Here they've been having adoration for over 125 years! When you walked in there was a massive monstrance on the high altar with perpetual adoration happening right there! (vs. hidden in some side chapel).  It was quite inspiring. Here we knelt and adored Christ truly present in the Eucharist, and prayed for Winter to be faithful to her God, the Holy Catholic Church, and to her family during her years of youth.




And of course we had to get ourselves drawn together as a keepsake of our journey together.

The critics recommended the restaurant Bouillon Chartier so we tried it out. We arrived in time to a full place, but with no line up yet and there was still a seat for us. They sat folks right beside people they didn't know. That was a bit strange. So we sat at a table of 4 and had to completely ignore the couple we were sitting with.

We wanted typical Parisian cousine. So we began with escargot, which were delicious. 

Then we ordered Confit de Canard pommes grenailles - simply duck with potatoes. There wasn't much there but it filled Winter's little belly up.

I ordered Tete de veau sauce gribiche - Calf's head with sauce. 


I found the brain sponge stuff a bit hard to stomach, but I finished my meal as well.


Calf's Head with potatoes.


Day 3:

Pilgrimage: Piscus Cemetery
Historical Site: Nation Place, Catacombs 
'Best of': Creperie, Candy, Ice Cream

We began our day with the first half of our third pilgrimage site: the place where the Martyrs of Compi├Ęgne, Carmelite nuns, (17 July 1794) were beheaded: Nation Place.

Here, there was no remembrance of what their death - only this giant statue called "The Triumph of the Republic." 

Here we saw the ideals of the Republic allegorized. The lady on top was lady justice, there was liberty, wealth, reason symbolized as well. There was a complete absence of the Catholic Faith as their intention was to do away completely with Christianity and begin anew under the goddess of reason.



We then went to go to the cemetery when the Carmelite nuns were buried, but it wasn't open just yet. So went to stand in line at the Catacombs where we would witness the devastation of the French Revolution. 

Here we saw the bones of many of the graveyards all around France that were desecrated during the revolution. The bones were collected and brought here after Catholicism was made legal again.








After the visit with death we needed to strengthen our life - so we went to another critically acclaimed Creperie: the Little Breizh. The prices were a bit better than the first, though it was a bit crowded. 

We had buckwheat crepes with chocolate desert crepes after. We were stuffed to the hilt!




Then we headed off to le Bon Bon au Palais!

Here was the owner was passionate about candy! He, with much enthusiasm, showed us candy from every region of the Paris made from original old recipes and from all natural products. 

We purchased soft candies, hard candies, Parisian marshmallows and these unbelievable, explode in your mouth flavourable candied flowers. A mite expensive but worth it!



Our last pilgrimage site: Picpus Cemetery

We found our way, after a bit of searching, to the Picpus Cemetery where the Carmelite Martyrs were buried. 

During the Great Terror of the French Revolution (June 14th - July 27th of 1794) 1306 folk were executed at the Nation Place we visited earlier. The Carmelites of Compiegne were amoung them. They famously sang a song to Mary on the way to the guillotine - the oldest being over 80 years old the youngest being a youth.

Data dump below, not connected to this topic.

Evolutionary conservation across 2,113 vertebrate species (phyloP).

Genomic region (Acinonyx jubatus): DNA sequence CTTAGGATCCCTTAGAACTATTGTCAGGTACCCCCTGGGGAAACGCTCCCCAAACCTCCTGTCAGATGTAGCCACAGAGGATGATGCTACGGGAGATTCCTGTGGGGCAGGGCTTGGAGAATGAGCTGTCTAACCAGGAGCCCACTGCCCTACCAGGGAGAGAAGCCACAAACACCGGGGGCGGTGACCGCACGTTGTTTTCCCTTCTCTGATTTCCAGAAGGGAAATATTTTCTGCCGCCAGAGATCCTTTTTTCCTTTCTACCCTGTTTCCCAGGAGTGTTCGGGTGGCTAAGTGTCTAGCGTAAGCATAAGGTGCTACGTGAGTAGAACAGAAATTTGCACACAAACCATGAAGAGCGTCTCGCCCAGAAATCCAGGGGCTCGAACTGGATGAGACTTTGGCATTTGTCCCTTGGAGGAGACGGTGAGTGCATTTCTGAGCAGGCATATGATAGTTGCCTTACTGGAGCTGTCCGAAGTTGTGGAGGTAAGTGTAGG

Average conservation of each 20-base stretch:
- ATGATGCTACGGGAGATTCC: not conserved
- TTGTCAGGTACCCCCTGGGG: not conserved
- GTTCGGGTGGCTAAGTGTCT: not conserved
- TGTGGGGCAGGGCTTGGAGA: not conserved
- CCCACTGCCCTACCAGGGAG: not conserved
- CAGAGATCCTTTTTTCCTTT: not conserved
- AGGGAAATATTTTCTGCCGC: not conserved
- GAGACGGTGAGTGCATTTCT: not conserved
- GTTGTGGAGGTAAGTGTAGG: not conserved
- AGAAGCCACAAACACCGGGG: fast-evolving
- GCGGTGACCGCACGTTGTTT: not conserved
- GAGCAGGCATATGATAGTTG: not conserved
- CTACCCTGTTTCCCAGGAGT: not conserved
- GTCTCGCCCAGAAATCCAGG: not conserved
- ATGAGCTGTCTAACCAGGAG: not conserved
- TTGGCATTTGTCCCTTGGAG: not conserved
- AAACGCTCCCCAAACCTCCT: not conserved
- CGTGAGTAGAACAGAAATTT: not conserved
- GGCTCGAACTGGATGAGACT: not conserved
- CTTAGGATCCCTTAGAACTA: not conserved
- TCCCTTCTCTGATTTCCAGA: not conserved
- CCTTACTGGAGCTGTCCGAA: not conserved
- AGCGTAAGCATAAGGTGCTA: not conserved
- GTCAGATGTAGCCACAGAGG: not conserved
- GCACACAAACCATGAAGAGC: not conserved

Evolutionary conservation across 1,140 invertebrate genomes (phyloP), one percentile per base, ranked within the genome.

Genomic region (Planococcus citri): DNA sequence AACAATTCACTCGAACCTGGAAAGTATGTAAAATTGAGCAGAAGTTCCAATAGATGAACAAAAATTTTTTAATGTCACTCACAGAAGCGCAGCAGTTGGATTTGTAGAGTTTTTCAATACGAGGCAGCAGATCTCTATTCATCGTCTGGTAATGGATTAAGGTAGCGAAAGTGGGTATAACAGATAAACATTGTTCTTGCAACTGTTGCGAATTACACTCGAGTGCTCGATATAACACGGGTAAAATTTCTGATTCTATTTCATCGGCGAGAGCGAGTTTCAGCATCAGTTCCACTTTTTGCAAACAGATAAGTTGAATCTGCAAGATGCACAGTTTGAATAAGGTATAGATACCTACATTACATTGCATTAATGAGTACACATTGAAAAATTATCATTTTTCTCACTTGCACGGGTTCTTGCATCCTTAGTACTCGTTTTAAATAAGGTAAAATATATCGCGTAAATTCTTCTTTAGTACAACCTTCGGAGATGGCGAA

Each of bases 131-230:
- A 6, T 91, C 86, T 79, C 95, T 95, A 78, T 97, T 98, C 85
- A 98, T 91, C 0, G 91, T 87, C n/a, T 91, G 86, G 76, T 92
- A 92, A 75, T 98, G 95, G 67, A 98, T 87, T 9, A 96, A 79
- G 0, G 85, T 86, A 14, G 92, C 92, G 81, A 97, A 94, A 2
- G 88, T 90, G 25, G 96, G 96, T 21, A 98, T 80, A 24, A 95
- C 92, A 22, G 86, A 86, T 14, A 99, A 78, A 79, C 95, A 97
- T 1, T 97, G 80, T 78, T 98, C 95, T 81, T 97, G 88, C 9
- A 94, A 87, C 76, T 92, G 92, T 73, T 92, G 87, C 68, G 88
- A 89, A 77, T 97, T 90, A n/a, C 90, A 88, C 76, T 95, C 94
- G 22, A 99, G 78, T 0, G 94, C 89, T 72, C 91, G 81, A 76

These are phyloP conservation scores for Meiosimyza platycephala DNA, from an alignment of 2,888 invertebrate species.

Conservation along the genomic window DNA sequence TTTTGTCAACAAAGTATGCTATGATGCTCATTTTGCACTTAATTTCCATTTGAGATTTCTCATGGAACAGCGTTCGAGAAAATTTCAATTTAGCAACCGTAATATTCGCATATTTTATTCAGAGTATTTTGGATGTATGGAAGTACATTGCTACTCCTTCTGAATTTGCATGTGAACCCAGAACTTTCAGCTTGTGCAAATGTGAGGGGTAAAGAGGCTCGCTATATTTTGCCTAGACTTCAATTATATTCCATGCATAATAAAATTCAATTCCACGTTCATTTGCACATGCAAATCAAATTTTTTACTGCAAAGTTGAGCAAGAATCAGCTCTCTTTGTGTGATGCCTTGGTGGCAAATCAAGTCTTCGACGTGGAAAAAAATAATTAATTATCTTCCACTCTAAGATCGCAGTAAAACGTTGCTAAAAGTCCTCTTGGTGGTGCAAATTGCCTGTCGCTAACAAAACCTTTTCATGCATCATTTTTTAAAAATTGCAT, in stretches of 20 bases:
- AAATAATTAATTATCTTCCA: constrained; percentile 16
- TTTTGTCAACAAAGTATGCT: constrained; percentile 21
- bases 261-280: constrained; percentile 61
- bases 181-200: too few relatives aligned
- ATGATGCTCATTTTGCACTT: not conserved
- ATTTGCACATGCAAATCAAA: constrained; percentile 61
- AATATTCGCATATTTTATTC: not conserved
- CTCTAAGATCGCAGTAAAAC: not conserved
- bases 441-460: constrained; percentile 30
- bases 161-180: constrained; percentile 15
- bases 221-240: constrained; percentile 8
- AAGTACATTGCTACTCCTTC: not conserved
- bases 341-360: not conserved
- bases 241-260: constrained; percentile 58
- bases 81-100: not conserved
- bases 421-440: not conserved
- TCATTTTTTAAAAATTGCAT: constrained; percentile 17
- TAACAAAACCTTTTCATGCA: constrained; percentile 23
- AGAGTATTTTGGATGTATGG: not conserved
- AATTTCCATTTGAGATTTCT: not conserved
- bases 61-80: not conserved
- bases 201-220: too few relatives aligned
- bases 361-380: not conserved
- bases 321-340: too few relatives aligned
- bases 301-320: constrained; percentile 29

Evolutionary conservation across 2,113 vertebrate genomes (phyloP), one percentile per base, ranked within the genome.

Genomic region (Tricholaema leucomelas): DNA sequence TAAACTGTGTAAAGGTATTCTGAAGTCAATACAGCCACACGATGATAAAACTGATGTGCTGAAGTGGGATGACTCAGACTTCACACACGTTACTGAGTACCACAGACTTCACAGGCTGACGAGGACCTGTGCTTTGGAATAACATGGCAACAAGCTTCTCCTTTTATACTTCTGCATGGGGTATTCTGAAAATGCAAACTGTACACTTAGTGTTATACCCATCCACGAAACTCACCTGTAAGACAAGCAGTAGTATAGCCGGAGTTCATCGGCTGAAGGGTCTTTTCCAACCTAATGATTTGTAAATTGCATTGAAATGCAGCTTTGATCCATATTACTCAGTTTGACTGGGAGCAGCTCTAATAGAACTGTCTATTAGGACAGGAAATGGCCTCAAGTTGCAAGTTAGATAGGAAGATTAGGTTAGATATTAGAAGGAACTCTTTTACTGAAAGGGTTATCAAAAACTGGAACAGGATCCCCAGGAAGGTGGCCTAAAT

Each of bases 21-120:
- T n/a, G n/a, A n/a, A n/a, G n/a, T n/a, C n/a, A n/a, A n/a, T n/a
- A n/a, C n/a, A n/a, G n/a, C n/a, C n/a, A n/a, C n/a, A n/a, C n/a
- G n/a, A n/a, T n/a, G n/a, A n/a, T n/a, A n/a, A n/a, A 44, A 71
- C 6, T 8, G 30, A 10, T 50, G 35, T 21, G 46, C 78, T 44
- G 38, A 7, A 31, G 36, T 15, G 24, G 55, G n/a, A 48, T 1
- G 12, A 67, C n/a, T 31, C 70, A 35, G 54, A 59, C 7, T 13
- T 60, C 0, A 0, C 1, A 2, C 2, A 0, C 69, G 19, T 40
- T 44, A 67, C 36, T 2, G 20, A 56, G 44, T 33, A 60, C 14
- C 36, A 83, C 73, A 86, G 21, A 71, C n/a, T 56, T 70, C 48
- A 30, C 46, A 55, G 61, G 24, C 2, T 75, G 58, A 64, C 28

Their bodies were thrown on a cart and dumped in a pit. Some faithful Catholics, followed the cart and purchased the land around the pit and made this place a sacred cemetery.



Here is the original gate the bodies were carried through and where the original wall was standing. 


Here we prayed for you to have courage as these nuns did. That you would have courage to stand for the faith in the face of persecution and even death.

Sisters of Compiegne, pray for Winter!



We went for a wonderful journey through the Deyrolle Taxidermist's shop. We watched a lady making art with bugs and enjoyed the unicorn and many stuffed animals!


Then we hopped out to find the 'best ice cream in Paris' place: Une Grace a Paris. I had black current and smoked chocolate that literally left you feeling like you could blow smoke out of your mouth. Winter had carrot ginger and white cheese. We loved it!




We had not had supper yet, but Winter was so energized by the lively street shows and the dancing that she just wanted to check out every place. We made our way to the Notre Dame and enjoyed a wonderful sunset. 



We ended our night with a hot sandwich on the hill across from the famous tower and looked at the beautiful sight and listened to music being played. Then, at 10:30pm Winter finally started to lose energy and got very tired. We began our long metro journey home. 

The next morning we left over an hour extra to find our place to take the bus to Paris Beauvais airport. We needed every second. The signs were incomplete and we couldn't find our way. We were running through tunnels, sweating like crazy with our suitcases. We got locked into a station and had to throw our suitcases over the fence and climb over to get out. We ran around a huge building and finally found our buses just in the nick of time. We were huffing and sweating and thanking God! It took us all day to get home and we were exhausted! 


It was a wonderful trip Winter and I will treasure this memory for many years to come.  I love you my daughter.



God bless.

Kenton E. Biffert